Each class lasted up to two hours, more accurately to say that I spent 1~2 hours there watching, learning, and practicing what I had just learned and other lessons learned weeks and months earlier.  Not every student showed up at 7 p.m.as some adults could show up only after work.

Sifu Wong's training followed his practical pattern.  He went to each student, tapped him (or me) on the shoulder, and taught a portion of a lesson containing a series of body movements from head to the feet (my toe nails to be more precise).  I would try to remember and repeat the movements, and he corrected me until I got it right.  Then he moved on to another student.  Obviously, a new student would have very little to remember and practice.

The following week, he would teach me the next series, and the next week, and so on.  I was  impressed how he could remember the resuming spots for all his students.   After several weeks, I would have learned the whole lesson, and I practiced all my lessons there until I quit in 1963.  I think I paid $6 HK each month.

The first lesson was very basic, it taught you how to stand firm and make other poses, how to bend your knees while keeping straight your back, basic and slow movements.  The second lesson was a bit more interesting (definitely #8 in your uploaded works list - its sequence of photos are exactly how I learned), several months later he added long stick/rod, after that large saber (likely #10 in your list).

The roof top studio area was not large.  Only two students could practice at the same time because each took up 6-foot wide and 25-foot long space to practice.  So we took turns.  The rest of us spent time talking in another open area.  When it rained, we spent time in the staircase and under the staircase cover.

Sifu loved playing with kicking rooster feather.  A few of us including me usually showed up before class, and after forming a circle, we passed the toy from one to another using our feet, knee, thigh, head, chest, to keep it in the air.  His favourite move was to kick it with the side and bottom of his shoe.  Occasionally, the toy travelled too far and fell onto the back lane.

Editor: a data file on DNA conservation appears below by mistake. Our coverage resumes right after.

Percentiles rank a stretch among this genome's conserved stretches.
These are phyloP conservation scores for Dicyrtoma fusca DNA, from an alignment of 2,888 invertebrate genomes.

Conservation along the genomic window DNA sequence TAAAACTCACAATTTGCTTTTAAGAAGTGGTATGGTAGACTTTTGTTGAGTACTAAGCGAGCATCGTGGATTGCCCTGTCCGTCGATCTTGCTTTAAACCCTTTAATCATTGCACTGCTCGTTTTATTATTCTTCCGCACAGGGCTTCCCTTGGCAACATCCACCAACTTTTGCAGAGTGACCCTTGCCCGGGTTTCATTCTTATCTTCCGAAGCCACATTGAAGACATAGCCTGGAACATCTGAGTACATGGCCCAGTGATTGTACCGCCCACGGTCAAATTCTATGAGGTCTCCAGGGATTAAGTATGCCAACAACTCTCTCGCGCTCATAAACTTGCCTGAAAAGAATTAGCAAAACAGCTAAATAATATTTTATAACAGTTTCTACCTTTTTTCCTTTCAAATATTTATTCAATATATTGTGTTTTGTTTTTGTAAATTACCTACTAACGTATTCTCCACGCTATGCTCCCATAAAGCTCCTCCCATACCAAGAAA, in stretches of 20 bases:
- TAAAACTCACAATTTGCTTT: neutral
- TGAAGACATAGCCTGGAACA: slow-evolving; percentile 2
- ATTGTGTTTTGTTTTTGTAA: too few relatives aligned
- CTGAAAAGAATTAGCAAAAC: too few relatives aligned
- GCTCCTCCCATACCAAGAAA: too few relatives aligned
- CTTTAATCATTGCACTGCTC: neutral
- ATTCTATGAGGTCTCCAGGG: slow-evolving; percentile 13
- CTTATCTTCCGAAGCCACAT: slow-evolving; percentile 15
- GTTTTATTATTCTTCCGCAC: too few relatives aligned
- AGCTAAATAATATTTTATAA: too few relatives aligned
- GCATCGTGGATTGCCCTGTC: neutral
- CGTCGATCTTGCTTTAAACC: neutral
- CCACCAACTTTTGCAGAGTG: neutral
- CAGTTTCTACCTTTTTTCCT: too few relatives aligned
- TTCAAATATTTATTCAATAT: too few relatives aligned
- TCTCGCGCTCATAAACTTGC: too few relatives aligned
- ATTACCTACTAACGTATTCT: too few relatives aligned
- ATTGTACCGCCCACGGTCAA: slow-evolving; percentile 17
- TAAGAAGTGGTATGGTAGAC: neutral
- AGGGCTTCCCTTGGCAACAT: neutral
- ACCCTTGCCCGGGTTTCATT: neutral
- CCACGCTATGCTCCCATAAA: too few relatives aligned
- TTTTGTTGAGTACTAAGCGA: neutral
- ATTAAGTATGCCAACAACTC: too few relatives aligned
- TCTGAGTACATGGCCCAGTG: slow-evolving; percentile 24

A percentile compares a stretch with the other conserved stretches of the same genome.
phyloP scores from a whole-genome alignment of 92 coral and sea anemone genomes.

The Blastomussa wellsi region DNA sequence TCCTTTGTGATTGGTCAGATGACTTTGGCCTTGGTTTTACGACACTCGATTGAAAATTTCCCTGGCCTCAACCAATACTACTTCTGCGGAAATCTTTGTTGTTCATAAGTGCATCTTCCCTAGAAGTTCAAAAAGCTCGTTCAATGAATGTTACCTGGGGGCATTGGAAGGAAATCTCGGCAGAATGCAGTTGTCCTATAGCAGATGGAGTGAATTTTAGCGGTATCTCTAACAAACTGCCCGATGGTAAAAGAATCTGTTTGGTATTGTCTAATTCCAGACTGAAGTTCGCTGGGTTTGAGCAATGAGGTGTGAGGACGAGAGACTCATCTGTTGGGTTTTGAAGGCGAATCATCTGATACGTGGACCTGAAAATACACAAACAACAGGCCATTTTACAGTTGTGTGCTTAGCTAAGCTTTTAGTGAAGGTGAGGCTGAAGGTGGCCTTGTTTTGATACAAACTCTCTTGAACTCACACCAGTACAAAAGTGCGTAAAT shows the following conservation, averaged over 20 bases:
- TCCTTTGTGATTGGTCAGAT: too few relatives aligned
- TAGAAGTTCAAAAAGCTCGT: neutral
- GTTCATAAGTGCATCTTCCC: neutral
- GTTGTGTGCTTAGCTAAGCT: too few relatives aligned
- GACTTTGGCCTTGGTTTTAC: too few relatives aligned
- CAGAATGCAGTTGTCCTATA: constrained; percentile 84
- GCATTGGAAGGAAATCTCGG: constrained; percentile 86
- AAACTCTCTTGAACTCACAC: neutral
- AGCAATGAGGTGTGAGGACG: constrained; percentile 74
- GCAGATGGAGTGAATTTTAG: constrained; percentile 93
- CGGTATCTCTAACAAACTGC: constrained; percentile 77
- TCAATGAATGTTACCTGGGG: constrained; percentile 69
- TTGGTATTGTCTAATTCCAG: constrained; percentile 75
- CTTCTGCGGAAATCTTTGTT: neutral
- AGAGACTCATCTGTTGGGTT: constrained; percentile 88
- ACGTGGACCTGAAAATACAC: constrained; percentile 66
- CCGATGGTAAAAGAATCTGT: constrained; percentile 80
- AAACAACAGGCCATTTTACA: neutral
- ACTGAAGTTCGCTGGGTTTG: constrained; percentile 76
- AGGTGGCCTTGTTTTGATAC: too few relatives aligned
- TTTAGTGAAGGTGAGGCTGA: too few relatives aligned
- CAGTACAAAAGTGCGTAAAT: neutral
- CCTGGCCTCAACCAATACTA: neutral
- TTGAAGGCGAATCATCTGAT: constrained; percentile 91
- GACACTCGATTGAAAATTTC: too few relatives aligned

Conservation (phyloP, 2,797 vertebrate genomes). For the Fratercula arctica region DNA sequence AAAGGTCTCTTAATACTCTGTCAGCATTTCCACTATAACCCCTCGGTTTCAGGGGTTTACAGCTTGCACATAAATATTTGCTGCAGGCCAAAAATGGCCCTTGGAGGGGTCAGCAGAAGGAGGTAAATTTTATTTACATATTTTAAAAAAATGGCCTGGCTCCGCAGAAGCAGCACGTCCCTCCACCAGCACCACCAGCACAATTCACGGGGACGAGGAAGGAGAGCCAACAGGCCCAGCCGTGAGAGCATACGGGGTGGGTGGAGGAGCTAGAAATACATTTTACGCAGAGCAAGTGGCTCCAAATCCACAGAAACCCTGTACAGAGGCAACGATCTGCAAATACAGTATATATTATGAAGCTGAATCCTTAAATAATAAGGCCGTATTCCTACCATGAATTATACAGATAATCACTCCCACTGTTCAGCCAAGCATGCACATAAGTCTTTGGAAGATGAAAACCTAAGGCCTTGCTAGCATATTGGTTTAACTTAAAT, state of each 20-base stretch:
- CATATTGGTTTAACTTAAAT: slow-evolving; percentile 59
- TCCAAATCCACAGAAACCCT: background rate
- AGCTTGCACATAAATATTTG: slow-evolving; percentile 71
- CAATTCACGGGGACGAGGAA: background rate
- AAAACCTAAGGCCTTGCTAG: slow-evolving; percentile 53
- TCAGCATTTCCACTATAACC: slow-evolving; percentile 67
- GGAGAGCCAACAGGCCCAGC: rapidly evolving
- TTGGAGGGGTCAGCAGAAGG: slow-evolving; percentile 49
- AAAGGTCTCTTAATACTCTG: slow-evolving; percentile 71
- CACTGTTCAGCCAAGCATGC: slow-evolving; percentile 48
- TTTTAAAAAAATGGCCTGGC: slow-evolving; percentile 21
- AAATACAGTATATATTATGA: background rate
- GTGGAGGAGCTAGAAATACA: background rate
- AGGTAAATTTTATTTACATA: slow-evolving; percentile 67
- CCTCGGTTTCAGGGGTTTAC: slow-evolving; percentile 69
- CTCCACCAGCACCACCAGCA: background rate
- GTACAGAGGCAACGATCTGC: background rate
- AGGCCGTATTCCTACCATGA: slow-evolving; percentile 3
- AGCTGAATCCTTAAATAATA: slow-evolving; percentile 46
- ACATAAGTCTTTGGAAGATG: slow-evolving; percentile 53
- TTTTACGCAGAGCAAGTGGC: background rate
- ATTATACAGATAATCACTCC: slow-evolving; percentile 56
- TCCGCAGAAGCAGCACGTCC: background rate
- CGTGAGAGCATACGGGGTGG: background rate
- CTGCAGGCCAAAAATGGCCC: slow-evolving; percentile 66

I believe Sifu taught for another 8 years after I left his school.  The two photos here are my tribute to the teacher who taught me with patience and kindness in a happy environment.

One last piece of memory.  I joined the class for exercise and making new friends.  The skills learned were for personal satisfaction, confidence and self-discipline, and thanks to luck and fate, never needed to this day.  Regards,  Peter

Mr. Peter,

Thank you so much for sharing in detail your own unique experience with this teacher; it was a delight to read. 1960's Hong Kong is getting further away! If we may ask one more favor, would you consider e-mailing these two images you have posted of Wong Hon Fan to our address: theravenswoodacademy@gmail.com  With your permission we would like to include them along with your story for others to view and enjoy. 

All the Best

Alexander 

Hi Alexander, as requested, I have just e-mailed you the two photos.  Let me know if you encounter problem.  Thank you for your interest.  Regards,  Peter